A good friend lost
As happens once in a while, a friend from a few years back contacts me to catch up, touch base, say hello. My website and my listing in the alumni page at the University of Dayton School of Law leave a trail there for anyone who might care to find me and speak with me. Careful planning makes it so, unfortunately and for a number of reasons I don't often try to find old friends and old classmates. A LexisNexis search, a run through Google or a look through the alumni directory would be sufficient for me to find anyone I would desire to find but I don't do it. There is always time. Time sometime later to make that small effort. So as a result I don't look up people. There is always time right? Yah. Well a friend of mine, Marc did take the time to look me up and it was good to hear from him. In our emails back and forth he mentions a fellow classmate, Andy Johnson or as was the running joke for us "Andy's Johnson."
Andy was a tall, gangly fellow with the disposition of a puppy. We'd constantly make our "Andy's Johnson," clever remarks and he'd smile and never took offense and we never meant any. He was a fellow who seemed not to have a hostile bone in his body and it seemed to me that it would never occur to him to say a bad word about anyone. When he would talk it seemed like he was always laughing even when he wasn't. A smile on his face and he'd always be genuinely glad to see you. When he would tell a joke it was like he was a little kid saying something he knew that grownups would disapprove of so his jokes or something funny were told only after he looked around to make sure that someone who might take offense would be out of earshot.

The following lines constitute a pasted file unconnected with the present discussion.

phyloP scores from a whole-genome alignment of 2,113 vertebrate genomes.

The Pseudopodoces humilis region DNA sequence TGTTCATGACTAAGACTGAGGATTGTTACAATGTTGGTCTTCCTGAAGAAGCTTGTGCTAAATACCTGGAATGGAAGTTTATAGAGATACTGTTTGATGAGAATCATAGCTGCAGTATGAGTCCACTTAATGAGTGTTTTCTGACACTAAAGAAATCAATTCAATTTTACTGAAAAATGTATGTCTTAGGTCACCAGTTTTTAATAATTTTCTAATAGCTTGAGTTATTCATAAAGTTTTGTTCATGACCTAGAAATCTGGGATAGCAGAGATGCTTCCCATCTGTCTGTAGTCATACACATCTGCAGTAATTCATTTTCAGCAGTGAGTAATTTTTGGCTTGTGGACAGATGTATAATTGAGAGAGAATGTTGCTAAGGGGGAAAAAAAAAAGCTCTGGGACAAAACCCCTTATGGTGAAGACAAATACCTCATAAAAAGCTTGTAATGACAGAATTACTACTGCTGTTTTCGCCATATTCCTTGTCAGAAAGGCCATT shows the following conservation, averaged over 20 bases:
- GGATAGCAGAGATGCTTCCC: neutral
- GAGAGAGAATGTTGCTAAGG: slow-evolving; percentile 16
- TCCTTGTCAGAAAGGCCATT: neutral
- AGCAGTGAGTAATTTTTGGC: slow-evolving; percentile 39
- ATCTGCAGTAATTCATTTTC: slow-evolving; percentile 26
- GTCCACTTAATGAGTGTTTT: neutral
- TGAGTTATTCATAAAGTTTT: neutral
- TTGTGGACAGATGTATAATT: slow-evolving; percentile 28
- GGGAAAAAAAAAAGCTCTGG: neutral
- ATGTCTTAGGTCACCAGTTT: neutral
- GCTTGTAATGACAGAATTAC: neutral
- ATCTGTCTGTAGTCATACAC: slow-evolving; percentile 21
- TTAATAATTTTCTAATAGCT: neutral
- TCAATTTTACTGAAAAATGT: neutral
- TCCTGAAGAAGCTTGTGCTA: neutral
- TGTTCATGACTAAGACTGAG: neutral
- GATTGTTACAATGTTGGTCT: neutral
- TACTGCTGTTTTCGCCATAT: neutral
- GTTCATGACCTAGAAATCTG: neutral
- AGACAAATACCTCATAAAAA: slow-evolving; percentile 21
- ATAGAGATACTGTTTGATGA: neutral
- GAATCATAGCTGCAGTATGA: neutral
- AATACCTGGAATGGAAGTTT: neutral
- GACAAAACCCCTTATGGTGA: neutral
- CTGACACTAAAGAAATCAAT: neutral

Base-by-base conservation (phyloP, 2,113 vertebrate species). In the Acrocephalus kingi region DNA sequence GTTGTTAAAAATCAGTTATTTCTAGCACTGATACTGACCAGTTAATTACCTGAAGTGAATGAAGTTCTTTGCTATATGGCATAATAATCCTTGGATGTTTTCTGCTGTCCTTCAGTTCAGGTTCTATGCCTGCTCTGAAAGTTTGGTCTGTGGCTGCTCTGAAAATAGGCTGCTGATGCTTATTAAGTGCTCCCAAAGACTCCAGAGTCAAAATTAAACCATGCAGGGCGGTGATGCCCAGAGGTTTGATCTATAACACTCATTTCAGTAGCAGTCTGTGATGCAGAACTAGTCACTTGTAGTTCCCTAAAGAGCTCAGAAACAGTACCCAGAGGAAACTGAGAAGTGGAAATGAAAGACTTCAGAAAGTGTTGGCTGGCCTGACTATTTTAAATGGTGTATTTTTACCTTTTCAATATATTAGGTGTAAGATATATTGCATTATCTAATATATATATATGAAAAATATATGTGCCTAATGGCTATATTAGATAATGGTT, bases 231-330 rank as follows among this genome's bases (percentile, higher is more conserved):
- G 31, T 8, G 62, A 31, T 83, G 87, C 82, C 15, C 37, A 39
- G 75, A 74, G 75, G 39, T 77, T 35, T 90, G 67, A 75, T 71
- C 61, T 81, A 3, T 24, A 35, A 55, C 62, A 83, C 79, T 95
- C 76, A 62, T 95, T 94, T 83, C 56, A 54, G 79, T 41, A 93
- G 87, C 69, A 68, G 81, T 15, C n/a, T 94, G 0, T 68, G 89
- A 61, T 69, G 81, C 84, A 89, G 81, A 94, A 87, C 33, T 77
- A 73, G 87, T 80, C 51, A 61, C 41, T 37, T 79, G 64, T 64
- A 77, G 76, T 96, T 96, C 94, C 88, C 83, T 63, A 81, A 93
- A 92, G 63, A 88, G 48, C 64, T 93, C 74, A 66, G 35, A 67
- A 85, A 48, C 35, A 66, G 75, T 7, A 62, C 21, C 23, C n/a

At the end of a long hard week in class he'd come down to
the local watering hole that some of us had taken as our own. BW3's on
Friday after class was where we would grab some hot wings, some happy
hour beer and Curtis, Johanna, Shaun, others, we'd pull some tables together,
enough to accommodate however many of us would show up. Andy would laugh
with us and we'd talk about what funny things happened in class. Sometimes
he'd get a bit excited, a beer or two down the evening and when he wanted
to say something and his words were tripping around on his tongue his
eyes would sparkle and the smile on his face would broaden as if to acknowledge
that he thought he was being a bit foolish or silly. But we would slap
him on his back, laugh at his jokes and generally do the things that friends
would do with each other as we recognize everyone who would want to be
in the conversation and who would likewise have a patience and joy with
There is no question in my mind that life is not fair. Evil people live and prosper, good people who struggle and fight to get ahead in life die in car accidents. Life is short and brutish and it's a sack full of misery, pain, horror and suffering. A person like Andy makes you almost believe that isn't true, his warm smile and good heart carved a bit of hope and kindness into the world and he will be missed.